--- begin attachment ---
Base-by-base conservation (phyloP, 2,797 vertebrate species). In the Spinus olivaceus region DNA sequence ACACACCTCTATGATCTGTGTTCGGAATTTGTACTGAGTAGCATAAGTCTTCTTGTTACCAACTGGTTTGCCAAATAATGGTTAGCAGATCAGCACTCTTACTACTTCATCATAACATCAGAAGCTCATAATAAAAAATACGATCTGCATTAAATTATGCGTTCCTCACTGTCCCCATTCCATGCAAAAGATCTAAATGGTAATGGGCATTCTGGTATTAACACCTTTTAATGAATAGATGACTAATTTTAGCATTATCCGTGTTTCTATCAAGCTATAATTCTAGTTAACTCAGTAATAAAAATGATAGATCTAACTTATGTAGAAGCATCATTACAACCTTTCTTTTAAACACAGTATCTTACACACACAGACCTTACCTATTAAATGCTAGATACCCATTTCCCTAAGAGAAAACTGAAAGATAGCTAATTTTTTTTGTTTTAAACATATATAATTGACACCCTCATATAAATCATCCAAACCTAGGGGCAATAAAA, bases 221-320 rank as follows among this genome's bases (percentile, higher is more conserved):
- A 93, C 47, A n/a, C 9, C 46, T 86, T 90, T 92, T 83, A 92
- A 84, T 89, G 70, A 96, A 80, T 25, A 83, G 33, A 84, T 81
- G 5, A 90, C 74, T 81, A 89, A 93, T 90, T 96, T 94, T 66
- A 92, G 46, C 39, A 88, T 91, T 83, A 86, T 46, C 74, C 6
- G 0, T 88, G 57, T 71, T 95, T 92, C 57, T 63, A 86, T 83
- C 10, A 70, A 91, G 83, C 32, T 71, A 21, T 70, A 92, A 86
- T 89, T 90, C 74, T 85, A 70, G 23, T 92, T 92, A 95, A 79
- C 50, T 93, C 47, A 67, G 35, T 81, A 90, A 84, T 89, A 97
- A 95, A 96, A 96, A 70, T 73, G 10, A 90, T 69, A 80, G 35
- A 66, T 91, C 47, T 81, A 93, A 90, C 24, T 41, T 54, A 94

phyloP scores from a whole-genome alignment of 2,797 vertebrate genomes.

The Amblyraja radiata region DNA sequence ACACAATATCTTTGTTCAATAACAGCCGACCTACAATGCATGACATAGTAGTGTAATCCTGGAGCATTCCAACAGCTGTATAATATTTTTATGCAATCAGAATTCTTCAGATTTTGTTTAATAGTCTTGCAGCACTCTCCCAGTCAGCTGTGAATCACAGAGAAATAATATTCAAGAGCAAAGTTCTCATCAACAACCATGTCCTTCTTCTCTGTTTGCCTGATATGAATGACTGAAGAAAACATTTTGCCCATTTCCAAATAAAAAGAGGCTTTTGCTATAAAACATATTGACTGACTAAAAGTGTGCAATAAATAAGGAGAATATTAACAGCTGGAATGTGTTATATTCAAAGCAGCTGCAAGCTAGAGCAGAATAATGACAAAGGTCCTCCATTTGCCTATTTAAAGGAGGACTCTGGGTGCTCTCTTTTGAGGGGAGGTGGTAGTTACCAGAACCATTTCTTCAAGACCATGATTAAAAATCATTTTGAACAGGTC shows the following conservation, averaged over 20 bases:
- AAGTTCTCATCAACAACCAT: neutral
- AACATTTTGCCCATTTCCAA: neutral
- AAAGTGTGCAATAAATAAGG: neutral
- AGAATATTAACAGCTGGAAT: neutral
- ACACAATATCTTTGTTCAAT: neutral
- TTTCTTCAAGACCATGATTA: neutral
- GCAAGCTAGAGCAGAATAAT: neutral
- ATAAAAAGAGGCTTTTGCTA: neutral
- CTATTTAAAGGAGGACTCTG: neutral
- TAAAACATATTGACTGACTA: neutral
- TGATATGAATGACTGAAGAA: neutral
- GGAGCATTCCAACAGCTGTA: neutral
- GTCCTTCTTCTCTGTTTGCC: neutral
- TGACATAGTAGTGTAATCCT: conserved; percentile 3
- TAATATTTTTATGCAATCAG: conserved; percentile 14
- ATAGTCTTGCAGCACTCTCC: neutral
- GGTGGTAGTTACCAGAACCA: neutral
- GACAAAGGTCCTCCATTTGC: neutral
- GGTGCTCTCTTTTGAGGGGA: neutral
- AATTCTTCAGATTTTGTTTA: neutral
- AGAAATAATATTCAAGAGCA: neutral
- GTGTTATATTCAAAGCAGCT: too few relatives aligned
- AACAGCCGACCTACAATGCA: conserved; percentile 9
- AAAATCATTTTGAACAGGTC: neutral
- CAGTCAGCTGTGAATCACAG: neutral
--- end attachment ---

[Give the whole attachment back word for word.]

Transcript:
Base-by-base conservation (phyloP, 2,797 vertebrate species). In the Spinus olivaceus region DNA sequence ACACACCTCTATGATCTGTGTTCGGAATTTGTACTGAGTAGCATAAGTCTTCTTGTTACCAACTGGTTTGCCAAATAATGGTTAGCAGATCAGCACTCTTACTACTTCATCATAACATCAGAAGCTCATAATAAAAAATACGATCTGCATTAAATTATGCGTTCCTCACTGTCCCCATTCCATGCAAAAGATCTAAATGGTAATGGGCATTCTGGTATTAACACCTTTTAATGAATAGATGACTAATTTTAGCATTATCCGTGTTTCTATCAAGCTATAATTCTAGTTAACTCAGTAATAAAAATGATAGATCTAACTTATGTAGAAGCATCATTACAACCTTTCTTTTAAACACAGTATCTTACACACACAGACCTTACCTATTAAATGCTAGATACCCATTTCCCTAAGAGAAAACTGAAAGATAGCTAATTTTTTTTGTTTTAAACATATATAATTGACACCCTCATATAAATCATCCAAACCTAGGGGCAATAAAA, bases 221-320 rank as follows among this genome's bases (percentile, higher is more conserved):
- A 93, C 47, A n/a, C 9, C 46, T 86, T 90, T 92, T 83, A 92
- A 84, T 89, G 70, A 96, A 80, T 25, A 83, G 33, A 84, T 81
- G 5, A 90, C 74, T 81, A 89, A 93, T 90, T 96, T 94, T 66
- A 92, G 46, C 39, A 88, T 91, T 83, A 86, T 46, C 74, C 6
- G 0, T 88, G 57, T 71, T 95, T 92, C 57, T 63, A 86, T 83
- C 10, A 70, A 91, G 83, C 32, T 71, A 21, T 70, A 92, A 86
- T 89, T 90, C 74, T 85, A 70, G 23, T 92, T 92, A 95, A 79
- C 50, T 93, C 47, A 67, G 35, T 81, A 90, A 84, T 89, A 97
- A 95, A 96, A 96, A 70, T 73, G 10, A 90, T 69, A 80, G 35
- A 66, T 91, C 47, T 81, A 93, A 90, C 24, T 41, T 54, A 94

phyloP scores from a whole-genome alignment of 2,797 vertebrate genomes.

The Amblyraja radiata region DNA sequence ACACAATATCTTTGTTCAATAACAGCCGACCTACAATGCATGACATAGTAGTGTAATCCTGGAGCATTCCAACAGCTGTATAATATTTTTATGCAATCAGAATTCTTCAGATTTTGTTTAATAGTCTTGCAGCACTCTCCCAGTCAGCTGTGAATCACAGAGAAATAATATTCAAGAGCAAAGTTCTCATCAACAACCATGTCCTTCTTCTCTGTTTGCCTGATATGAATGACTGAAGAAAACATTTTGCCCATTTCCAAATAAAAAGAGGCTTTTGCTATAAAACATATTGACTGACTAAAAGTGTGCAATAAATAAGGAGAATATTAACAGCTGGAATGTGTTATATTCAAAGCAGCTGCAAGCTAGAGCAGAATAATGACAAAGGTCCTCCATTTGCCTATTTAAAGGAGGACTCTGGGTGCTCTCTTTTGAGGGGAGGTGGTAGTTACCAGAACCATTTCTTCAAGACCATGATTAAAAATCATTTTGAACAGGTC shows the following conservation, averaged over 20 bases:
- AAGTTCTCATCAACAACCAT: neutral
- AACATTTTGCCCATTTCCAA: neutral
- AAAGTGTGCAATAAATAAGG: neutral
- AGAATATTAACAGCTGGAAT: neutral
- ACACAATATCTTTGTTCAAT: neutral
- TTTCTTCAAGACCATGATTA: neutral
- GCAAGCTAGAGCAGAATAAT: neutral
- ATAAAAAGAGGCTTTTGCTA: neutral
- CTATTTAAAGGAGGACTCTG: neutral
- TAAAACATATTGACTGACTA: neutral
- TGATATGAATGACTGAAGAA: neutral
- GGAGCATTCCAACAGCTGTA: neutral
- GTCCTTCTTCTCTGTTTGCC: neutral
- TGACATAGTAGTGTAATCCT: conserved; percentile 3
- TAATATTTTTATGCAATCAG: conserved; percentile 14
- ATAGTCTTGCAGCACTCTCC: neutral
- GGTGGTAGTTACCAGAACCA: neutral
- GACAAAGGTCCTCCATTTGC: neutral
- GGTGCTCTCTTTTGAGGGGA: neutral
- AATTCTTCAGATTTTGTTTA: neutral
- AGAAATAATATTCAAGAGCA: neutral
- GTGTTATATTCAAAGCAGCT: too few relatives aligned
- AACAGCCGACCTACAATGCA: conserved; percentile 9
- AAAATCATTTTGAACAGGTC: neutral
- CAGTCAGCTGTGAATCACAG: neutral